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Testing Elasticsearch and Simplifying Query Building

by Steven Hernandez

Recently, I've worked with a client on enhancing search throughout their site. Simple queries in the system could take a couple seconds or more -- searching through fewer than 4000 items! This obviously was not going to work. Our solution was to bring their search categories together into Elasticsearch with the goal of both speeding up search results as well as enhancing the relevance of search. With the move to Elasticsearch, we are able to search through more than a million records in a fraction of a second.

The search queries found throughout the site were complex, and we were planning to make them even more complex to achieve higher quality results. Because of this, we decided that it would be important to focus on building automated tests to prevent regressions. This means after building one feature into our search, we weren't going to break it later on when we started tweaking a new feature. Or at least, if we did, our automated tests would alert us before we pushed the change live for the site’s 100,000+ monthly visitors.

Search Templates Queries

The first trouble we found when querying Elasticsearch for this project was the complexity of building the queries. Queries are built as JSON, with results pulled directly from the Elasticsearch instance through Ajax. There is no middle layer to hide the complex Elasticsearch queries that we were to build. This meant the Javascript code base would be building the complex query through something like Elasticsearch.js or by hand building the json query. This solution was feasible, but it led to overly complex Javascript and coupled the search query implementation too strongly with the Javascript site; which ultimately conflicts with the separation of concerns.

Suppose, for example, we were searching for the most recent documents in an index, filtered by states and countries selected by the user. The Javascript to build this sort of query would look something like this.

var data = {
  "query": {
    "bool": {
      "must": [],
      "should": [],
      "filter": []
    }
  }
};

if (states.length > 0) {
  data.query.bool.filter.push({
    "terms": {"state": states}
  });
}

if (countries.length > 0) {
  data.query.bool.filter.push({
    "terms": {"country": countries}
  });
}

// Now we make the request.
$http({
  method: 'POST',
  url: 'localhost:9200/your_index/your_type/_search',
  data: data
}).then(function successCallback(response) {
  console.log(response)
});

Notice the deeply nested attribute access data.query.bool.filter.push({}). Because of the nature of Elasticsearch's JSON query structure, these nested levels can get deep fairly quickly.

Luckily, Elasticsearch gives us the option to build search queries as a mustache template. This allows Elasticsearch developers to focus on producing the queries which are then stored as mustache templates directly in the Elasticsearch instance, while Javascript developers can remain focused on building out the UI.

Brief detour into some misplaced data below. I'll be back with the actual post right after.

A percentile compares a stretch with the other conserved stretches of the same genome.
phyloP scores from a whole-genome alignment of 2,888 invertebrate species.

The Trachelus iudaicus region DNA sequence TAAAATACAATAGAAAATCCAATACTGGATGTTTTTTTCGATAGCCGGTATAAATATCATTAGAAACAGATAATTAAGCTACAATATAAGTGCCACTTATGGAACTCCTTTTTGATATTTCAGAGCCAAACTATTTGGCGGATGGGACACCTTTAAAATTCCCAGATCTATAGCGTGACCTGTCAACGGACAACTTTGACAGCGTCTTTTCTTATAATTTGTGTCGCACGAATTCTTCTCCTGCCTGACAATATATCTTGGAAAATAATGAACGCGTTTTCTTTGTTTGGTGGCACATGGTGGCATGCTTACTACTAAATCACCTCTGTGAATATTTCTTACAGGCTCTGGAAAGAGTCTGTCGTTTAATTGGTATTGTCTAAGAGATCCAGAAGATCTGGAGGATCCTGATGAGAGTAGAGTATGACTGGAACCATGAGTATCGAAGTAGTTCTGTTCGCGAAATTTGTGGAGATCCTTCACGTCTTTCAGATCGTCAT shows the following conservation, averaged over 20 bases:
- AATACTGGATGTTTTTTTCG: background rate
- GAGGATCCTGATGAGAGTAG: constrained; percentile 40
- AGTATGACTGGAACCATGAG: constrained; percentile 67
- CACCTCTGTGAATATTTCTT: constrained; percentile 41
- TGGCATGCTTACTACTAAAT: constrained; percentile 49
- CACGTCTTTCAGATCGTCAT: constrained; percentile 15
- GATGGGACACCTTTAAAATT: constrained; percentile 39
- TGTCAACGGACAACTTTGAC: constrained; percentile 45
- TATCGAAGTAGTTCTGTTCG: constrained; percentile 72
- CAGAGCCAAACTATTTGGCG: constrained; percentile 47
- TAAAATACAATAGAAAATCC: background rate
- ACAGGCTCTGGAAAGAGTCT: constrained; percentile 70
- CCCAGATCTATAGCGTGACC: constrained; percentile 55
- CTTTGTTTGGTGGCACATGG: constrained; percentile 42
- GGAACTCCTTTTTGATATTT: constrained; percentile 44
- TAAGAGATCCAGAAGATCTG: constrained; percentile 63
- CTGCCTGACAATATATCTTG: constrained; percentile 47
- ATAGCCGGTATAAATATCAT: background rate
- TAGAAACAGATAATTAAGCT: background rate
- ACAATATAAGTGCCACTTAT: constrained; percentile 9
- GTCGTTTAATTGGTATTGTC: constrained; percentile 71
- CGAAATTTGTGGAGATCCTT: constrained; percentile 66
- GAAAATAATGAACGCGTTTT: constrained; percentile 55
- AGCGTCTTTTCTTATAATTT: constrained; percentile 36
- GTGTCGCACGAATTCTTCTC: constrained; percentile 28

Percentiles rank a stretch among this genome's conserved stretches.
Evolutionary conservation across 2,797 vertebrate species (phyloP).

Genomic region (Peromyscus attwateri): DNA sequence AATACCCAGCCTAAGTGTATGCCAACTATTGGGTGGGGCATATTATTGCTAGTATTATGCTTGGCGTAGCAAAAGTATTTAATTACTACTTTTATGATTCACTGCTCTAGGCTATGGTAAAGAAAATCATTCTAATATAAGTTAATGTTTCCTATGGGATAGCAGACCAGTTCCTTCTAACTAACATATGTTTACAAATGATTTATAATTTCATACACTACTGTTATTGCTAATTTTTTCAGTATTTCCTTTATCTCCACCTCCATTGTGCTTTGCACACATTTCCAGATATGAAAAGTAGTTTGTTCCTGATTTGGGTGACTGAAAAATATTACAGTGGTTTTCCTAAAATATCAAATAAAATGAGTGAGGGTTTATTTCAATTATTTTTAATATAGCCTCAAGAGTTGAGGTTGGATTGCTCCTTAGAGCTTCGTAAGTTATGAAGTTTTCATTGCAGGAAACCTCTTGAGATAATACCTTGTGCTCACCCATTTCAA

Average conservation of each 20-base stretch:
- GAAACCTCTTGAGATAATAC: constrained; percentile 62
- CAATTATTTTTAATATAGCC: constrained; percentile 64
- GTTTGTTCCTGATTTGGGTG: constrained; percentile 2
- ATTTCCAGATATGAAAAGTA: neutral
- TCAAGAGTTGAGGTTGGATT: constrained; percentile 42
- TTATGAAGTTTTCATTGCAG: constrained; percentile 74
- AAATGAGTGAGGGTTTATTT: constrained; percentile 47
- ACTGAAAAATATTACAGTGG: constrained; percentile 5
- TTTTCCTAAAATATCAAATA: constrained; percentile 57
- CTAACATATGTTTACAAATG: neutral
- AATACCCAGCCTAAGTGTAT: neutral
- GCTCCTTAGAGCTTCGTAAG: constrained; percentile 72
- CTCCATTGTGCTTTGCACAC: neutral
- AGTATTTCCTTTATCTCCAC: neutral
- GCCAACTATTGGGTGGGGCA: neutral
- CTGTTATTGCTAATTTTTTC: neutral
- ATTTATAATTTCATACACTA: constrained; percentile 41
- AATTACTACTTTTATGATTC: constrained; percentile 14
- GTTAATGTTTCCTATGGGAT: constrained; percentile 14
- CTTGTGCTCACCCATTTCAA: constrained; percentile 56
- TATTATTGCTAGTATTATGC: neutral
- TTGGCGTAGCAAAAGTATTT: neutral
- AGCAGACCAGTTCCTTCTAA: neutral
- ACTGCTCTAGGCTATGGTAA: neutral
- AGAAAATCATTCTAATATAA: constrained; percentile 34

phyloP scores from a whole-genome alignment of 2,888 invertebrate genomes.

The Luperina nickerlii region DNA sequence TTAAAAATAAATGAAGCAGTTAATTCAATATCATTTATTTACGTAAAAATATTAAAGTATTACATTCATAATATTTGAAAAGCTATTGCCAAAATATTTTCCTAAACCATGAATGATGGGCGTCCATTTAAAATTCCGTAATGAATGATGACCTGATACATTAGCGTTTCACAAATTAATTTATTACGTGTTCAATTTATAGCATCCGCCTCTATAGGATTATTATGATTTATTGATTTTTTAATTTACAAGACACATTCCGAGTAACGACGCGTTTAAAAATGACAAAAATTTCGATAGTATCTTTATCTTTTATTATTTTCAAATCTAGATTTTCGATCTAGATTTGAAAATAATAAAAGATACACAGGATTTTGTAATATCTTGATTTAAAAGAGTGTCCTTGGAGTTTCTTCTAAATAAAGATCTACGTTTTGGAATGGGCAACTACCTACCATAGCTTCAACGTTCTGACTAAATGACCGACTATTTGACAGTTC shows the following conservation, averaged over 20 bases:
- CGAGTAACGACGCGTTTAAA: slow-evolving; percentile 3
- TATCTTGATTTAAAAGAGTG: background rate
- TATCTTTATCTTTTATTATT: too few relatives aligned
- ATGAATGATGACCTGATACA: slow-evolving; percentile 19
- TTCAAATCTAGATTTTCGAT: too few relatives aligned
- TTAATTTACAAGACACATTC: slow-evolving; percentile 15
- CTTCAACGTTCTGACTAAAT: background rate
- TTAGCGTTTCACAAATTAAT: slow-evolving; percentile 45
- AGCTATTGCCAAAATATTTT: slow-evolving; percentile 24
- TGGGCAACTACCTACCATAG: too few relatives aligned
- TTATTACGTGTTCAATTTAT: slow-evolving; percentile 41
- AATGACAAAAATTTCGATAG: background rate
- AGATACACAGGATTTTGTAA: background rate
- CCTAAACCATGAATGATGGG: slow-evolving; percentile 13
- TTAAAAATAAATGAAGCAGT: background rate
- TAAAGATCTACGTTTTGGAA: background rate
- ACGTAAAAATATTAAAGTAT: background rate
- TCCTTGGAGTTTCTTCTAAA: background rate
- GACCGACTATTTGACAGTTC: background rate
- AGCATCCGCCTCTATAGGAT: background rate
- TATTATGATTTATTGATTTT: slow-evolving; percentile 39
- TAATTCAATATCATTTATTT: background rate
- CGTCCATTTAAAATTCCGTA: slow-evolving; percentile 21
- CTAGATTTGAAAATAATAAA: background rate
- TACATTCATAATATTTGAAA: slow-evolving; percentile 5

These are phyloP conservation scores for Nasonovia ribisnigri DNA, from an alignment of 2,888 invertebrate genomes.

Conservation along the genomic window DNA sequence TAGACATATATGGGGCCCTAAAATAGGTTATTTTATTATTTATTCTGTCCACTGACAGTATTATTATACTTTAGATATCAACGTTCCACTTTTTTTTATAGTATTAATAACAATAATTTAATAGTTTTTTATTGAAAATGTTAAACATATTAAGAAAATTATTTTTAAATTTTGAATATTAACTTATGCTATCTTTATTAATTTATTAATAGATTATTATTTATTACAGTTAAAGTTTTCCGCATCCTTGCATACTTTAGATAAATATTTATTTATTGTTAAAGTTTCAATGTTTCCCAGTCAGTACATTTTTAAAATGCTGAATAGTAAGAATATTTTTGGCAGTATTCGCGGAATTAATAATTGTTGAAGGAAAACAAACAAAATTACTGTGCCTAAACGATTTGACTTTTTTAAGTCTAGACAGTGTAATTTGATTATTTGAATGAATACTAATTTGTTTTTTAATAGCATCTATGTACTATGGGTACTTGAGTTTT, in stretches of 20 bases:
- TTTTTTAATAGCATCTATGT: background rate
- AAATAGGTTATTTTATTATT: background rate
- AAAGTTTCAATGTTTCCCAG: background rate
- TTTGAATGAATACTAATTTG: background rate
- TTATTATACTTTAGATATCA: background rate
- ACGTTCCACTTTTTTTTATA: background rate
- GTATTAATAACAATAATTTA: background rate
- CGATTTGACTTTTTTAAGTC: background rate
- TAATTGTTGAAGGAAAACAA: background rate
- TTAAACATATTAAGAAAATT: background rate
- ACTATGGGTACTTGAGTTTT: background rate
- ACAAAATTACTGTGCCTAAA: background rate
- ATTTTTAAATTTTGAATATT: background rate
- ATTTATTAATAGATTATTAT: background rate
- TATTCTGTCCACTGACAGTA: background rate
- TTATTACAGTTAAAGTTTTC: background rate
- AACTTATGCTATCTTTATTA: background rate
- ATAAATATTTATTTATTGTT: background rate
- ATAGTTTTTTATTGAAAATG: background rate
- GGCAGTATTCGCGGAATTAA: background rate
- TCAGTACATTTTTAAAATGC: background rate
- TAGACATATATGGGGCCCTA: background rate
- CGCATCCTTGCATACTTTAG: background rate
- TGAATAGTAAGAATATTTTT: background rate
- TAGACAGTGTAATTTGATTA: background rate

The above example could be simplified to building out just the query's parameters.

var data = {
  "id": "your_search_template_name",
  "params" {
    "states": states,
    "countries": countries
  }
};

$http({
  method: 'POST',
  url: 'localhost:9200/your_index/your_type/_search/template',
  data: data
}).then(function successCallback(response) {
  console.log(response)
});

The below search template will have already been uploaded to Elasticsearch with the id your_search_template_name which handles the above logic much more elegantly. Notice Elasticsearch's version of Mustache adds toJson which simply takes the passed data object and automatically converts it to valid JSON, which otherwise would be impossible with Mustache.

{
  "query": {
    "bool": {
      "must": [],
      "should": [],
      "filter": [
        {
          "terms": {
            "state": {{#toJson}}states{{/toJson}}
          }
        },
        {
          "terms": {
            "country": {{#toJson}}countries{{/toJson}}
          }
        }
      ]
    }
  }
}

Perfect, now we only have to write a few lines in Javascript to accomplish filtering by state and country.

You might notice, however, that there is a problem with the above. Because of the way bool queries work in Elasticsearch, whenever we filter by terms on an empty array (for example if states = []), we would never receive any results. This is because the filter is only keeping documents with attributes that match any of the strings in the passed array. If there are no items in the array, there are no items to match with, so by default, all documents will be filtered out.

Instead, what we have to do is add a bit more logic to our Javascript before posting to Elasticsearch. For arrays, we simply add a <array_name>_count attribute to our params. Our new data variable would instead be: